3. Scream 2 (1997)

Scream 2

Scream 2 set the standard of what the franchise would become. Riding in off the tails of the first one with a vengeance. Only a month after the debut of the first film, the sequel was greenlit. In the sequel, Sidney Prescott is now in college, but Ghostface returns to haunt her, mimicking the events of a new horror film based on the events of the first movie. Creatively jaw-dropping kills and a Ghostface reveal that no one saw coming made the sequel a critical part in the success of the series as a whole. Yet its plot is suspenseful, playfully cheerful, and commentative on what makes horror so appealing in a way that is brutally obvious. Scream 2 has one of the most surprising and emotional kills in the series. The killer is basically impossible to guess and is hidden so well within the framework that the reveal hits the audience hard. 

2. Scream (2022) 

Scream 5

Scream (2022), also known as Scream 5, is an ideal entry, and it delivers the best of both worlds while respecting the original and embracing a modern franchise reboot. It speaks to the Scream fans directly and successfully pulls off the now iconic Scream formula. Set about 25 years from the original movie, Scream (2022) finds a town that has forgotten the legacy of Ghostface. Its new cast, including young Tara Carpenter (Jenna Ortega), is oblivious to any of the classic horror movies of the 90s, preferring a new type of horror. Setting up a clever deconstruction of modern franchise reboots with a young cast. Original characters like Dewey (David Arquette), Gale (Courteney Cox), and Sidney (Neve Campbell) are back, but now as supporting players for the new generation. The set pieces lack a bit of the theatrical swagger of Wes Craven’s best scenes in the other films. But Ghostface’s kills indulge in gore in a way Craven never did. The film’s murderers take the fanboy culture to the next level in their dedication to Ghostface’s legacy.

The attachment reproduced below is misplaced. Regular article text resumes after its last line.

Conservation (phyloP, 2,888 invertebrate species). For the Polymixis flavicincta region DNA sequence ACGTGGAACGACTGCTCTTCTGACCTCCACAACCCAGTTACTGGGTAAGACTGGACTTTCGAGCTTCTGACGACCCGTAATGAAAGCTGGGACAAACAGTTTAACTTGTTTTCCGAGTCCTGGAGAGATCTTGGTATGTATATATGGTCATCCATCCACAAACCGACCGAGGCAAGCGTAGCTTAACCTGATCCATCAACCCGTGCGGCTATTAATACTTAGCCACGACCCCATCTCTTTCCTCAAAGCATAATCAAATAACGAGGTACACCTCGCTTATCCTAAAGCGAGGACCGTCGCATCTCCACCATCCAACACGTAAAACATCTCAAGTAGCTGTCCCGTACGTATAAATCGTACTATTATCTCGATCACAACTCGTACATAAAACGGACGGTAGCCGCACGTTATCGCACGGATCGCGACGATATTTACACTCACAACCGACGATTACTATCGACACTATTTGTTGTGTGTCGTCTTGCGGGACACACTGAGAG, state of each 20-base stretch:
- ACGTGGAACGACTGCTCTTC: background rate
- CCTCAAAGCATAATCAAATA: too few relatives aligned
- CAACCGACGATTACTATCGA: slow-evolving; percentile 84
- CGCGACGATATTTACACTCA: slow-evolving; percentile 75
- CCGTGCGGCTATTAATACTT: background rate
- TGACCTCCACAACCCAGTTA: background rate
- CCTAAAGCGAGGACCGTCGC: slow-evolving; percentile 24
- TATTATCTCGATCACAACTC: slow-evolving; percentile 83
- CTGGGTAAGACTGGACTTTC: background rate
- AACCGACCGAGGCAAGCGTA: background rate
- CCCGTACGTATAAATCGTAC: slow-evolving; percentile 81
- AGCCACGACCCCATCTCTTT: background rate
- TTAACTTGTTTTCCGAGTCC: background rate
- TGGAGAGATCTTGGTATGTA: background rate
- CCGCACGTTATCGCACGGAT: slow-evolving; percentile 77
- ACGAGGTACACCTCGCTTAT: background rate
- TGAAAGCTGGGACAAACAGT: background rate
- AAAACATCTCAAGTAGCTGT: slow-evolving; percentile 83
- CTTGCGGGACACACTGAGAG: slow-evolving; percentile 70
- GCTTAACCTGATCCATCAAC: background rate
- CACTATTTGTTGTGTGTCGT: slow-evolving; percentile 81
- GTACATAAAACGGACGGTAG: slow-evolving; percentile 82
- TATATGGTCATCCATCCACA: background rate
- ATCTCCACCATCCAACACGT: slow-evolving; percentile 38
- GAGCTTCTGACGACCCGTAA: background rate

1. Scream (1996) 


The number one spot belongs to the film that breathed life into the fading genre of horror in the 90s. Scream follows high school student Sidney Prescott as she grieves her mother’s passing a year earlier. When a horror-movie-obsessed killer begins stalking her and her friends, they gather at a house party for safety in numbers but instead find themselves fighting to survive the night. Scream basically invented 90s horror. Prior to 1996, slasher movies were burnt out with endless sequels. Audiences were rooting for Jason, Michael Myers, and Freddy Kreuger because they had many sequel films. Scream took this formula and made it new by simply putting its characters in its audience’s shoes. It was a film that understood itself, the genre, and its tired audience. But by including humor, Scream was satirical of itself but took its story very seriously. In this case, humor helped the horror. 

Scream (1996) Miramax Official Trailer

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Author at Dead Talk News | Posts

Omid Rad is a freelance writer, movie lover and overall geek.

Matt Keyser is a recent graduate of Cal State Fullerton University with a bachelor's in Communications-Journalism. He is a freelance entertainment reporter with a focus on film and television. As a former senior programming coordinator for the Newport Beach Film Festival, Matt's experience with critiquing narratives and documentaries has helped showcase his passion for television and cinema through his writing.